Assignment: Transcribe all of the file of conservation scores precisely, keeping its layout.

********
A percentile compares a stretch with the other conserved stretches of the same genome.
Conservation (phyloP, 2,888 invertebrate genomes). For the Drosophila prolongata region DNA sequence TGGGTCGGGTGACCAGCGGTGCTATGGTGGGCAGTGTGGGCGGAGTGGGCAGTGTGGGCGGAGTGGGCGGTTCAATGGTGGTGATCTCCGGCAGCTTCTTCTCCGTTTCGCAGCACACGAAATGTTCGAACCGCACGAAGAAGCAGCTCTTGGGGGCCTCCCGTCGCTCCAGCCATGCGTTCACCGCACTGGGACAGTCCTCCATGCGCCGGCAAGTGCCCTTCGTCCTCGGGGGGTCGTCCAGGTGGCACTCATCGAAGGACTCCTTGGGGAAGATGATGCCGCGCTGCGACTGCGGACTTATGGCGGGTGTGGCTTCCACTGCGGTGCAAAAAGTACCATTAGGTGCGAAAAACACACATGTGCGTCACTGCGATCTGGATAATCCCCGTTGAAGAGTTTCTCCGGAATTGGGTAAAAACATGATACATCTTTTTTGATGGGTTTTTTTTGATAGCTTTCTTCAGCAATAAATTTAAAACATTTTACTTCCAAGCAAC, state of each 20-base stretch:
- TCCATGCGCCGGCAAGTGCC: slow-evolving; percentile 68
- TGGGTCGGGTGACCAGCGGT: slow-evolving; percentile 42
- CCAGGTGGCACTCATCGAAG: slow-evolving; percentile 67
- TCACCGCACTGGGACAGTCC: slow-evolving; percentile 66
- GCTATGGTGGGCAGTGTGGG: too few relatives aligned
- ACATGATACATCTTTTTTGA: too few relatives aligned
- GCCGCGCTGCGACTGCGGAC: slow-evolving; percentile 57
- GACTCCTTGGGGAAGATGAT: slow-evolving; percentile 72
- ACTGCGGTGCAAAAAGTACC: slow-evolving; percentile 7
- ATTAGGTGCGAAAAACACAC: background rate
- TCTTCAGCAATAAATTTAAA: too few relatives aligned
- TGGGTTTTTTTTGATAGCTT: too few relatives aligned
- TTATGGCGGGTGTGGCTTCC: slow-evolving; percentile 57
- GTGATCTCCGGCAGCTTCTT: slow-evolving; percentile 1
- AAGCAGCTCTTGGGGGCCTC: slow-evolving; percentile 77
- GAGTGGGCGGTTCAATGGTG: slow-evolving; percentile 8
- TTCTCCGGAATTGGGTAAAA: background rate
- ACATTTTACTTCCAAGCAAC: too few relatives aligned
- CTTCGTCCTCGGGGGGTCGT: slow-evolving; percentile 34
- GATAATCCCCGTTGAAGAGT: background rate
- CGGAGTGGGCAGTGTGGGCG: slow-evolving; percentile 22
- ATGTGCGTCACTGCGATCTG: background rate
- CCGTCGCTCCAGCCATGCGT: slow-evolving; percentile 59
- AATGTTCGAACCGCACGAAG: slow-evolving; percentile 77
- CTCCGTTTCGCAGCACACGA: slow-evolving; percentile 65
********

A percentile compares a stretch with the other conserved stretches of the same genome.
Conservation (phyloP, 2,888 invertebrate genomes). For the Drosophila prolongata region DNA sequence TGGGTCGGGTGACCAGCGGTGCTATGGTGGGCAGTGTGGGCGGAGTGGGCAGTGTGGGCGGAGTGGGCGGTTCAATGGTGGTGATCTCCGGCAGCTTCTTCTCCGTTTCGCAGCACACGAAATGTTCGAACCGCACGAAGAAGCAGCTCTTGGGGGCCTCCCGTCGCTCCAGCCATGCGTTCACCGCACTGGGACAGTCCTCCATGCGCCGGCAAGTGCCCTTCGTCCTCGGGGGGTCGTCCAGGTGGCACTCATCGAAGGACTCCTTGGGGAAGATGATGCCGCGCTGCGACTGCGGACTTATGGCGGGTGTGGCTTCCACTGCGGTGCAAAAAGTACCATTAGGTGCGAAAAACACACATGTGCGTCACTGCGATCTGGATAATCCCCGTTGAAGAGTTTCTCCGGAATTGGGTAAAAACATGATACATCTTTTTTGATGGGTTTTTTTTGATAGCTTTCTTCAGCAATAAATTTAAAACATTTTACTTCCAAGCAAC, state of each 20-base stretch:
- TCCATGCGCCGGCAAGTGCC: slow-evolving; percentile 68
- TGGGTCGGGTGACCAGCGGT: slow-evolving; percentile 42
- CCAGGTGGCACTCATCGAAG: slow-evolving; percentile 67
- TCACCGCACTGGGACAGTCC: slow-evolving; percentile 66
- GCTATGGTGGGCAGTGTGGG: too few relatives aligned
- ACATGATACATCTTTTTTGA: too few relatives aligned
- GCCGCGCTGCGACTGCGGAC: slow-evolving; percentile 57
- GACTCCTTGGGGAAGATGAT: slow-evolving; percentile 72
- ACTGCGGTGCAAAAAGTACC: slow-evolving; percentile 7
- ATTAGGTGCGAAAAACACAC: background rate
- TCTTCAGCAATAAATTTAAA: too few relatives aligned
- TGGGTTTTTTTTGATAGCTT: too few relatives aligned
- TTATGGCGGGTGTGGCTTCC: slow-evolving; percentile 57
- GTGATCTCCGGCAGCTTCTT: slow-evolving; percentile 1
- AAGCAGCTCTTGGGGGCCTC: slow-evolving; percentile 77
- GAGTGGGCGGTTCAATGGTG: slow-evolving; percentile 8
- TTCTCCGGAATTGGGTAAAA: background rate
- ACATTTTACTTCCAAGCAAC: too few relatives aligned
- CTTCGTCCTCGGGGGGTCGT: slow-evolving; percentile 34
- GATAATCCCCGTTGAAGAGT: background rate
- CGGAGTGGGCAGTGTGGGCG: slow-evolving; percentile 22
- ATGTGCGTCACTGCGATCTG: background rate
- CCGTCGCTCCAGCCATGCGT: slow-evolving; percentile 59
- AATGTTCGAACCGCACGAAG: slow-evolving; percentile 77
- CTCCGTTTCGCAGCACACGA: slow-evolving; percentile 65